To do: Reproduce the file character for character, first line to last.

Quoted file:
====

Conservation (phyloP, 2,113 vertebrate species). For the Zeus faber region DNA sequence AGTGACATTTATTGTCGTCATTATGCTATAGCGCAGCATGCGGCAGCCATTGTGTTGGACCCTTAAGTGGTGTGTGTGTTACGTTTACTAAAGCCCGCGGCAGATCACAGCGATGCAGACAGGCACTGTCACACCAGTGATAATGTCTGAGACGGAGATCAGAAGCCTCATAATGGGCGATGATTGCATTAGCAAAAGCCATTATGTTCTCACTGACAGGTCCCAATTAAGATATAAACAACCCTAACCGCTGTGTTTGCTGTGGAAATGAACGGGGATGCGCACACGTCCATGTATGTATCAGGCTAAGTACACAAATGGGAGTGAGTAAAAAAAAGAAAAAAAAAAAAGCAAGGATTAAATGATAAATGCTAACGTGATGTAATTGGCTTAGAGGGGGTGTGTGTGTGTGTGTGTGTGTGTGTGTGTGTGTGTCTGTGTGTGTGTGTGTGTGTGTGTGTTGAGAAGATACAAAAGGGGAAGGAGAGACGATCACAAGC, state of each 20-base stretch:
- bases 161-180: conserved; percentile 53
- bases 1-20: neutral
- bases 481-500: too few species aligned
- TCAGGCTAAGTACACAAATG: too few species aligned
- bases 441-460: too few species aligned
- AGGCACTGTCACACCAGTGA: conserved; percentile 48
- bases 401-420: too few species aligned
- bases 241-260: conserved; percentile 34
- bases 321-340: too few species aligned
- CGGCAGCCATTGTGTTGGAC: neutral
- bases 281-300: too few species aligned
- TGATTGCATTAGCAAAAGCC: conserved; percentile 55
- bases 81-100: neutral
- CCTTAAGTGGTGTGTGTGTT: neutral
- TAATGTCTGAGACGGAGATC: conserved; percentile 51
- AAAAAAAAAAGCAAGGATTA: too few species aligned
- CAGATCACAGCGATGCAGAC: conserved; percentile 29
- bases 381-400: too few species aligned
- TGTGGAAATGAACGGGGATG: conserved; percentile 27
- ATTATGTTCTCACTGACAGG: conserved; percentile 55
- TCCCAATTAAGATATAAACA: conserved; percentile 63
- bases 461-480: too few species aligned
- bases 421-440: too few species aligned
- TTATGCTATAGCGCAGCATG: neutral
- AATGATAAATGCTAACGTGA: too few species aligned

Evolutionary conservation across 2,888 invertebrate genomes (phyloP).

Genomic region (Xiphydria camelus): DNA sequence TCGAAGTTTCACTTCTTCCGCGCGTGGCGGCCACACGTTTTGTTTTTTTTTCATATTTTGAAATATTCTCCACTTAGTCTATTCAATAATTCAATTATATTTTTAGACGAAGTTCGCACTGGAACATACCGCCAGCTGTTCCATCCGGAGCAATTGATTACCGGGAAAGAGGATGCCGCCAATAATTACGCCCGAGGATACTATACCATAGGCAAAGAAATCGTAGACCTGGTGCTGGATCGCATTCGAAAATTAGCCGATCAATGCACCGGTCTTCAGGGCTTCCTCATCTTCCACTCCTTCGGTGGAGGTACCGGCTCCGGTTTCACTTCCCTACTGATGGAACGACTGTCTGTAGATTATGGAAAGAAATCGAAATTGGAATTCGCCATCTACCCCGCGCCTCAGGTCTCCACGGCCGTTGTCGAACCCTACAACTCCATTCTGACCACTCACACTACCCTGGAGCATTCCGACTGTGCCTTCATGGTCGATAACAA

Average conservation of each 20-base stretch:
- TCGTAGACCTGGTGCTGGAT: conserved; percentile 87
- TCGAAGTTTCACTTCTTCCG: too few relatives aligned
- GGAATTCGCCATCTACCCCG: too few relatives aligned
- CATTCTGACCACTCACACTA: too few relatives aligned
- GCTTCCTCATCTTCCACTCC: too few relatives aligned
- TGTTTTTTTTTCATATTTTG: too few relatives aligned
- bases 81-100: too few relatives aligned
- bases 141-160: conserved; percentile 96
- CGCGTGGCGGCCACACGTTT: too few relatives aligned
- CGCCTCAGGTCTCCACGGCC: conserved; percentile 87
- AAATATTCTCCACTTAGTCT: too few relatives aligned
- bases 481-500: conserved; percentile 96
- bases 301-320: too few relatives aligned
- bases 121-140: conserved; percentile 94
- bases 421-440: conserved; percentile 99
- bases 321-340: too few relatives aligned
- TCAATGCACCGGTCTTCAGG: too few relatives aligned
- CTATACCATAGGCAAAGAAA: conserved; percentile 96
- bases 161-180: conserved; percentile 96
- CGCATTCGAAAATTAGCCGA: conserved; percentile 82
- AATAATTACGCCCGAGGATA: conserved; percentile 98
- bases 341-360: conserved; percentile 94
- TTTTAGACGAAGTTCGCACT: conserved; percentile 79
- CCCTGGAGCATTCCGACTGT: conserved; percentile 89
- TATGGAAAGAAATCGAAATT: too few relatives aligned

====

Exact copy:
Conservation (phyloP, 2,113 vertebrate species). For the Zeus faber region DNA sequence AGTGACATTTATTGTCGTCATTATGCTATAGCGCAGCATGCGGCAGCCATTGTGTTGGACCCTTAAGTGGTGTGTGTGTTACGTTTACTAAAGCCCGCGGCAGATCACAGCGATGCAGACAGGCACTGTCACACCAGTGATAATGTCTGAGACGGAGATCAGAAGCCTCATAATGGGCGATGATTGCATTAGCAAAAGCCATTATGTTCTCACTGACAGGTCCCAATTAAGATATAAACAACCCTAACCGCTGTGTTTGCTGTGGAAATGAACGGGGATGCGCACACGTCCATGTATGTATCAGGCTAAGTACACAAATGGGAGTGAGTAAAAAAAAGAAAAAAAAAAAAGCAAGGATTAAATGATAAATGCTAACGTGATGTAATTGGCTTAGAGGGGGTGTGTGTGTGTGTGTGTGTGTGTGTGTGTGTGTGTCTGTGTGTGTGTGTGTGTGTGTGTGTTGAGAAGATACAAAAGGGGAAGGAGAGACGATCACAAGC, state of each 20-base stretch:
- bases 161-180: conserved; percentile 53
- bases 1-20: neutral
- bases 481-500: too few species aligned
- TCAGGCTAAGTACACAAATG: too few species aligned
- bases 441-460: too few species aligned
- AGGCACTGTCACACCAGTGA: conserved; percentile 48
- bases 401-420: too few species aligned
- bases 241-260: conserved; percentile 34
- bases 321-340: too few species aligned
- CGGCAGCCATTGTGTTGGAC: neutral
- bases 281-300: too few species aligned
- TGATTGCATTAGCAAAAGCC: conserved; percentile 55
- bases 81-100: neutral
- CCTTAAGTGGTGTGTGTGTT: neutral
- TAATGTCTGAGACGGAGATC: conserved; percentile 51
- AAAAAAAAAAGCAAGGATTA: too few species aligned
- CAGATCACAGCGATGCAGAC: conserved; percentile 29
- bases 381-400: too few species aligned
- TGTGGAAATGAACGGGGATG: conserved; percentile 27
- ATTATGTTCTCACTGACAGG: conserved; percentile 55
- TCCCAATTAAGATATAAACA: conserved; percentile 63
- bases 461-480: too few species aligned
- bases 421-440: too few species aligned
- TTATGCTATAGCGCAGCATG: neutral
- AATGATAAATGCTAACGTGA: too few species aligned

Evolutionary conservation across 2,888 invertebrate genomes (phyloP).

Genomic region (Xiphydria camelus): DNA sequence TCGAAGTTTCACTTCTTCCGCGCGTGGCGGCCACACGTTTTGTTTTTTTTTCATATTTTGAAATATTCTCCACTTAGTCTATTCAATAATTCAATTATATTTTTAGACGAAGTTCGCACTGGAACATACCGCCAGCTGTTCCATCCGGAGCAATTGATTACCGGGAAAGAGGATGCCGCCAATAATTACGCCCGAGGATACTATACCATAGGCAAAGAAATCGTAGACCTGGTGCTGGATCGCATTCGAAAATTAGCCGATCAATGCACCGGTCTTCAGGGCTTCCTCATCTTCCACTCCTTCGGTGGAGGTACCGGCTCCGGTTTCACTTCCCTACTGATGGAACGACTGTCTGTAGATTATGGAAAGAAATCGAAATTGGAATTCGCCATCTACCCCGCGCCTCAGGTCTCCACGGCCGTTGTCGAACCCTACAACTCCATTCTGACCACTCACACTACCCTGGAGCATTCCGACTGTGCCTTCATGGTCGATAACAA

Average conservation of each 20-base stretch:
- TCGTAGACCTGGTGCTGGAT: conserved; percentile 87
- TCGAAGTTTCACTTCTTCCG: too few relatives aligned
- GGAATTCGCCATCTACCCCG: too few relatives aligned
- CATTCTGACCACTCACACTA: too few relatives aligned
- GCTTCCTCATCTTCCACTCC: too few relatives aligned
- TGTTTTTTTTTCATATTTTG: too few relatives aligned
- bases 81-100: too few relatives aligned
- bases 141-160: conserved; percentile 96
- CGCGTGGCGGCCACACGTTT: too few relatives aligned
- CGCCTCAGGTCTCCACGGCC: conserved; percentile 87
- AAATATTCTCCACTTAGTCT: too few relatives aligned
- bases 481-500: conserved; percentile 96
- bases 301-320: too few relatives aligned
- bases 121-140: conserved; percentile 94
- bases 421-440: conserved; percentile 99
- bases 321-340: too few relatives aligned
- TCAATGCACCGGTCTTCAGG: too few relatives aligned
- CTATACCATAGGCAAAGAAA: conserved; percentile 96
- bases 161-180: conserved; percentile 96
- CGCATTCGAAAATTAGCCGA: conserved; percentile 82
- AATAATTACGCCCGAGGATA: conserved; percentile 98
- bases 341-360: conserved; percentile 94
- TTTTAGACGAAGTTCGCACT: conserved; percentile 79
- CCCTGGAGCATTCCGACTGT: conserved; percentile 89
- TATGGAAAGAAATCGAAATT: too few relatives aligned